(Photos and image courtesy of Twin Walls Mural Company.)
It’s been around a year since the wall at the Burnside Avenue cul-de-sac beckoned to Glen Park resident Renee Berger. After a career in international consulting mainly in the philanthropic arena, and a side gig as a San Francisco City Guide leading group tours of the Mission Murals, Berger brought her combination of skills to the vision of a mural and tiled stairway at the Burnside location adjacent to the Glen Park Greenway. The project is called Burnside Mural+.
Since then Berger has been busily gathering and submitting the information and documentation required to get city approval for the mural, getting fiscal sponsorship from the San Francisco Parks Alliance, and assembling a team of volunteer experts–Mary Szczepanik, Anne Wintroub, and Allison Arieff, all long-time Glen Park residents who bring enthusiasm and critical skills to the project including fundraising, communications, and design–to handle the myriad aspects and details of the undertaking. Details here.
“I think we’ve really touched something in the community. Maybe it’s been elevated by the pandemic,” notes Berger. “Including pledges we’ve raised close to $24 thousand of the total $41 thousand needed, before the design was even chosen! That’s an astounding statement of trust and enthusiasm.” In the midst of managing the creation process of the mural, she is also thinking ahead to the next phase–the tiled stairway–which will present a new set of design and funding challenges.
On December 15 the Visual Arts Committee of the San Francisco Arts Commission (SFAC) gave the green light to the mural project, and what remains is a vote by the full SFAC in January. Berger hopes the mural will be completed by next summer, with a big neighborhood celebration to follow.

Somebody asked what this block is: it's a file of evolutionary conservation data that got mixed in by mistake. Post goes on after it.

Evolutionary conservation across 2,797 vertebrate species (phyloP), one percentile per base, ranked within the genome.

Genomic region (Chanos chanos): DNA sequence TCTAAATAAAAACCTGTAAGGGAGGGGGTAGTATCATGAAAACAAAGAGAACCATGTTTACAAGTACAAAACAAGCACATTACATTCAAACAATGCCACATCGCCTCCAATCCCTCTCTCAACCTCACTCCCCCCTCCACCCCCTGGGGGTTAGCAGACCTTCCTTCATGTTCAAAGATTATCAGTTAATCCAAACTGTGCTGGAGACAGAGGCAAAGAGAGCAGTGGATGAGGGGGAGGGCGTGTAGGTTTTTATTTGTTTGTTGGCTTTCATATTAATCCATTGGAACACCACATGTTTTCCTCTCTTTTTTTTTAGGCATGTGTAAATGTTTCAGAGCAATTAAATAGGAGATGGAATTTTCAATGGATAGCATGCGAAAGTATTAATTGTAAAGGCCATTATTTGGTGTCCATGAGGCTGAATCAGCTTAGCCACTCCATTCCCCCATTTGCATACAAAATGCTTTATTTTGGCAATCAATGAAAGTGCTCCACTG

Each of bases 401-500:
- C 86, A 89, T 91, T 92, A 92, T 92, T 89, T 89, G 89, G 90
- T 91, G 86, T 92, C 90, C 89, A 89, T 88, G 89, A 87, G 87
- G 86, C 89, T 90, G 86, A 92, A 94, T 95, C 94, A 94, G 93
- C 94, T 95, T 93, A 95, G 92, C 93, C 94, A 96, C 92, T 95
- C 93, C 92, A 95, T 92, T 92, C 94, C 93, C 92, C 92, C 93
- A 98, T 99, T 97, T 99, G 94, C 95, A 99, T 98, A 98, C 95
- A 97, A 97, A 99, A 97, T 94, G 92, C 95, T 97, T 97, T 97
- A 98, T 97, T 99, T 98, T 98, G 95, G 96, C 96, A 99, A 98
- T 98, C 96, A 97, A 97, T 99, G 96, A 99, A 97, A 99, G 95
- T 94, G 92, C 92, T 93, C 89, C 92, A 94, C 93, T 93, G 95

Berger did extensive research on potential muralists. Twin Walls Mural Company (TWMC) was chosen for the project based on their demonstrated execution of wall projects all over the city and their resulting excellent reputation. They were then engaged to execute their design.
Berger did her due diligence focused on hearing about the team’s listening skills and responsiveness to the various communities where they have worked.
The muralists studiously researched Glen Park’s local history back to its Ramaytush Ohlone peoples origin. They met with the remaining survivor of the Gum Tree Girls, Joan Seiwald, and relatives of Zoanne Nordstrom and Geri Arkush and were led on a history walk by neighborhood historian Evelyn Rose.
Partners in TWMC Elaine Chu and Marina Perez-Wong, both 39, have deep artistic roots. Both are San Francisco natives (Perez-Wong is third generation native) and women of color born to single-parent women from immigrant families. Chu grew up in the Richmond District and Perez-Wong in the Mission. They met at Ruth Asawa San Francisco School of the Arts (SOTA) in 1997 where they formed their close friendship. Chu went on to get her Bachelor of Fine Arts at the Maryland Institute and College of Art (MICA) and Perez-Wong attained hers from the California College of the Arts (CCA). They were mentored in the city by Susan Cervantes of Precita Eyes Muralists Association, where they developed their personal approach to subject matter and design for their murals.
The mural form suits them. “That’s our chosen medium to express ourselves,” says Chu. “We’re inspired by wanting to heal our own personal trauma and using our art form to help others heal in this visual language that is large and public.” Perez-Wong survived a rare childhood cancer and has been battling stage four metastatic cancer for over two years. She is currently recovering from surgery and will still have to undergo radiation and further surgery.